I've been researching agents until my file is bulging and arranged by best fit to long shot, but there is still something eluding my research, and that is the Agency itself.
A good many are venerable and thus, able to be researched. Should the happy day arrive when I find representation, I would feel relatively certain the Agency or its agents won't be imploding the day after the ink dries. This is not the case with new(er) agencies, agencies that post elevator music with their opening page (please don't) or where little or no information is available. There's a surprisingly large amount of that.
As a venerable agent with a well-established Agency, you see from the inside of your industry. Can you offer a bit of guidance where Agencies themselves remain a mystery.
Since anyone can hang out a shingle and call themselves an agent (or agency) you're wise to understand that some vetting is very much in order.
BUT, I caution you about assuming all venerable agencies have a spiffy electronic footprint. That is not always the case. Some very good agencies have a very modest presence on the web and you'd be foolish to disdain them for that reason.
Look at who they represent. Google the authors and books. Look at who publishes those books.
The best way to distinguish between an established agent /agency who has a terrible electronic presence and a new agent/agency who has such limited experience you might think twice about querying them: how they talk about queries.
If an agency has almost no information about sales, and no address posted, and isn't trying to entice you to query with statements about how they love authors, you've probably run in to an agent that simply isn't looking for new clients. (Phoebe Larmore comes to mind here)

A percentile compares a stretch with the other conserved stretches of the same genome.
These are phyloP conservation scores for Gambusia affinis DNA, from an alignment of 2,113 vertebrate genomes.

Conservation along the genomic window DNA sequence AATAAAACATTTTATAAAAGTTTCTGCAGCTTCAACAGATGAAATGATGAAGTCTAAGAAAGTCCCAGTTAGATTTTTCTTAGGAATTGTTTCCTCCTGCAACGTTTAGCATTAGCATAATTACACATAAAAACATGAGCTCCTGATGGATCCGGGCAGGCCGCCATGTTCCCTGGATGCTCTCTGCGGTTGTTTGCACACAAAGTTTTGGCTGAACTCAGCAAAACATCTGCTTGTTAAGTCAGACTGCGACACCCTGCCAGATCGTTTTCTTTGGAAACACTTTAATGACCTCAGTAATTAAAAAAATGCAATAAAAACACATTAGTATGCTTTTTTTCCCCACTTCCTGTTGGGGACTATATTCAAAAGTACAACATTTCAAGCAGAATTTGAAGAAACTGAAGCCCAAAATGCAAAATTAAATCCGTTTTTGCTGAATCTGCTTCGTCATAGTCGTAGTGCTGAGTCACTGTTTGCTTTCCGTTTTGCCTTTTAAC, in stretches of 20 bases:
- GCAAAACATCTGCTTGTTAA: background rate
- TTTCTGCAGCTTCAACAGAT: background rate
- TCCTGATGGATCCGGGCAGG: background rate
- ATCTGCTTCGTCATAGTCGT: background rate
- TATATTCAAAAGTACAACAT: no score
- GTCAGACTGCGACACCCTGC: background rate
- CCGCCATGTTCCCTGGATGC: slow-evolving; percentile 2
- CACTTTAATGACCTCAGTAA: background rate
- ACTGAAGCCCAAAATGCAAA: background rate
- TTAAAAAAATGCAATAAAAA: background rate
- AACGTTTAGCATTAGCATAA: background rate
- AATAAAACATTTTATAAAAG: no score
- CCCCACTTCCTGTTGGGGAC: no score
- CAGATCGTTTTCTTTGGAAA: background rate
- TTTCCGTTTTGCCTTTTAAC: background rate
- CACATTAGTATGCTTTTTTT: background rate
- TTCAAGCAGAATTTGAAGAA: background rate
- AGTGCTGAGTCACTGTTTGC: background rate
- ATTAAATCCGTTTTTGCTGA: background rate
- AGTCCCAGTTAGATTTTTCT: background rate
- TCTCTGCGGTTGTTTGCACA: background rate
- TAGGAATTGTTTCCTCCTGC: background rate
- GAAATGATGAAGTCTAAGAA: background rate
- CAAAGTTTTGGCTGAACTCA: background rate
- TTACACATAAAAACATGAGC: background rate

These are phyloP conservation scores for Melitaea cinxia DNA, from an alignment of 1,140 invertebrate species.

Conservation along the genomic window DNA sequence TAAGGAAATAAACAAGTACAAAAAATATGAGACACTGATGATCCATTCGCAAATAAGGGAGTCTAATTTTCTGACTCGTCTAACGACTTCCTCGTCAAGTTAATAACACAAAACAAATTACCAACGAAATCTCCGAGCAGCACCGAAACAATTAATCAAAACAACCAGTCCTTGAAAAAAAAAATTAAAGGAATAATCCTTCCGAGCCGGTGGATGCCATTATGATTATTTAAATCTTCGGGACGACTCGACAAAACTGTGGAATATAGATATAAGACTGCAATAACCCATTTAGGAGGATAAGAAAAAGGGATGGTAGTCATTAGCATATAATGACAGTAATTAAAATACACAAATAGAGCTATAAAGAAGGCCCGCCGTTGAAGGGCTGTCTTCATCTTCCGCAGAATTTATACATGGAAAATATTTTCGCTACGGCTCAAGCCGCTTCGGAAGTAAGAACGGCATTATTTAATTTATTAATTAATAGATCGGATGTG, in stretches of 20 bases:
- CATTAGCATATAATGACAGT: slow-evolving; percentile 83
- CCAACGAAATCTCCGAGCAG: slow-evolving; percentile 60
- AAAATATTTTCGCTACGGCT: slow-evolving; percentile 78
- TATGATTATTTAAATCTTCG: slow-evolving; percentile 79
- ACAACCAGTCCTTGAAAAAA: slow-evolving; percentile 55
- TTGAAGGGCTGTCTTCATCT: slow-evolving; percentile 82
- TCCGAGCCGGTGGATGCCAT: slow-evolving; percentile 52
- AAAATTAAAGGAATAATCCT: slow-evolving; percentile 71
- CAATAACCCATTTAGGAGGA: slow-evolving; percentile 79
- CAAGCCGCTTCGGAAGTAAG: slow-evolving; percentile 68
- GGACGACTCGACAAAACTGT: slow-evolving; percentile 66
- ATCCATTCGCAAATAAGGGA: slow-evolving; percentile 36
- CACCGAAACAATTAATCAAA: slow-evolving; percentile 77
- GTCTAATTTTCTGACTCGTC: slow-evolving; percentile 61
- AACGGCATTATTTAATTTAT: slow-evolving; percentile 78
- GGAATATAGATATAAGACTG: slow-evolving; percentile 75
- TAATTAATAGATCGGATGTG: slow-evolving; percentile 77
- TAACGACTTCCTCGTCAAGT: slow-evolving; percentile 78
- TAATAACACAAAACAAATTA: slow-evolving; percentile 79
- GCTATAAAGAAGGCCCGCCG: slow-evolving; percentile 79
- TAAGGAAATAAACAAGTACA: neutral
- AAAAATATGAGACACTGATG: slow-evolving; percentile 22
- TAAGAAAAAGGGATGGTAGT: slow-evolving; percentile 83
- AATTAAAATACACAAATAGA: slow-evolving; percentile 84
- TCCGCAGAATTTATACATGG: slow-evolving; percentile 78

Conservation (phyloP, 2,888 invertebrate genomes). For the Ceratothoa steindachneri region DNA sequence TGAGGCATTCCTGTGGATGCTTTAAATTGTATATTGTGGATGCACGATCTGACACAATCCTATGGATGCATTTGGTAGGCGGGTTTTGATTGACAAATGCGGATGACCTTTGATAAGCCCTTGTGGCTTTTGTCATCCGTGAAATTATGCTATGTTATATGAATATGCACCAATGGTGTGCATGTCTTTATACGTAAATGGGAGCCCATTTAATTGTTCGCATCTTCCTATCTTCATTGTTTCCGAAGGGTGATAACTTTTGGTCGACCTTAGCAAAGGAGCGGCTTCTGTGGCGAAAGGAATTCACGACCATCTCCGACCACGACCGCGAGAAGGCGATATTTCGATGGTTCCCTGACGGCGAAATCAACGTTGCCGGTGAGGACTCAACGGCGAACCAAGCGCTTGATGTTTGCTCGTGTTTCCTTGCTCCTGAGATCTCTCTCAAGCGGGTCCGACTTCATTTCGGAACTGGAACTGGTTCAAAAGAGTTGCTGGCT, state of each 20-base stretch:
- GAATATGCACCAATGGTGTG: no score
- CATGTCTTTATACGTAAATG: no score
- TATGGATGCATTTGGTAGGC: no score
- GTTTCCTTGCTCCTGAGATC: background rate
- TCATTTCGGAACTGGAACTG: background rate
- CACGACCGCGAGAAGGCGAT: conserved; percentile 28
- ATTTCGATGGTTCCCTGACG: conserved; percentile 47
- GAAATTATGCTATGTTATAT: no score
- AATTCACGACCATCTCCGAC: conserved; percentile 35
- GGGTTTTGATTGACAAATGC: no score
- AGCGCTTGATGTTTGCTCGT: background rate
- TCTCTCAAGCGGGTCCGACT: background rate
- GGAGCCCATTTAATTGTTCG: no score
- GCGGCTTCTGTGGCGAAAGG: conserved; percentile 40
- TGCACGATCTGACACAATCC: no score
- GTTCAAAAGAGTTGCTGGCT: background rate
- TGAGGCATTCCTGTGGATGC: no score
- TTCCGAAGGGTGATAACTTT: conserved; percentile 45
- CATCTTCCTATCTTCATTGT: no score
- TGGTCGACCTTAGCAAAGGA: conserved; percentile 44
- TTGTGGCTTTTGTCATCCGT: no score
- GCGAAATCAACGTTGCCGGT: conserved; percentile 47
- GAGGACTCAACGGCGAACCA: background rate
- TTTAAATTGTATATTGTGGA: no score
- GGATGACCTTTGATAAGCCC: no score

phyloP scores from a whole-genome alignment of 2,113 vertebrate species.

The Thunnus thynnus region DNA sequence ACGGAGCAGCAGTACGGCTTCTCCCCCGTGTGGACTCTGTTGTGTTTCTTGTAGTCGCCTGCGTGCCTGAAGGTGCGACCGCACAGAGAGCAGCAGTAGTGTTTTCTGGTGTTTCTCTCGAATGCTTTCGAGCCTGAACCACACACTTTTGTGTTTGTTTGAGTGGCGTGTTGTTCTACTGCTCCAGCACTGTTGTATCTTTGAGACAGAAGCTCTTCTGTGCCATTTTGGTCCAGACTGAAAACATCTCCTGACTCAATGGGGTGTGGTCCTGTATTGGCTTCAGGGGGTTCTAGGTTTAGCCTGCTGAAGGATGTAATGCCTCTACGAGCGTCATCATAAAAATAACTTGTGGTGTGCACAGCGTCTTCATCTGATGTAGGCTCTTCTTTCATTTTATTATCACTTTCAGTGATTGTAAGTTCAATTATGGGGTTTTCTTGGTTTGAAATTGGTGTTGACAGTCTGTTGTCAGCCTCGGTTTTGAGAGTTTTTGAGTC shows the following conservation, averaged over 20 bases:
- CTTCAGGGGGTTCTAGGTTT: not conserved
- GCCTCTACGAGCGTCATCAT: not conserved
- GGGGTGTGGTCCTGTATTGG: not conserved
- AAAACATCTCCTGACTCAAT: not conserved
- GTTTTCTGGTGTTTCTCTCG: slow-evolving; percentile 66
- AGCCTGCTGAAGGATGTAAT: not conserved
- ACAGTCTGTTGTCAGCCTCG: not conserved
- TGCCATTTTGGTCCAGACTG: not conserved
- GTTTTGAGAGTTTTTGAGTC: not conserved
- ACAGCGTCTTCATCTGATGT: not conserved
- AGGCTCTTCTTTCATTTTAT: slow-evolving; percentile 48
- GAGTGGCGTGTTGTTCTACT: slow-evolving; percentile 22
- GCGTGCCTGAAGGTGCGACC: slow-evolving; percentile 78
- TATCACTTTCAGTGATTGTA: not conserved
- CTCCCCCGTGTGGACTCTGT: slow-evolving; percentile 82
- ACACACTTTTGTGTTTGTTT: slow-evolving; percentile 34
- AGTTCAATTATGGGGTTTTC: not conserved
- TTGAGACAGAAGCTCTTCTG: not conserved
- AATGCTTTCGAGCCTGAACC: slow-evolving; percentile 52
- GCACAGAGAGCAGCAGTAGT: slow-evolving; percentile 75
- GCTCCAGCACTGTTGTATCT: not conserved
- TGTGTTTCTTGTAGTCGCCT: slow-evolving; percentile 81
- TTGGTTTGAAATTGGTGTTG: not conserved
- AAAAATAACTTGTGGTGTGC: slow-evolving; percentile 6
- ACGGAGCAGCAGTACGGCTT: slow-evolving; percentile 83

If an agency has no information about sales, no address listed and is chockablock FULL of ways to query, instructions on querying, and essays on how much they love authors, you've run in to an agency that probably doesn't have a lot of sales.
In general you want an agency that's been around for a while. My preference is for agencies that are not sole proprietors but many very good agents have solo practices.
Remember, agenting is not an entry level job.
If you're evaluating an agency, look at where the agents started their publishing career. Look at how long they have been in publishing.
If that kind of information is not on their otherwise chatty website, it's fair to assume they don't want you to know cause it's not reassuring info. In other words, they didn't have a previous job, or they've been in publishing for five minutes.
There's almost no way to fireproof yourself from an agent or agency imploding but you can certainly ask some questions that might give you a heads up.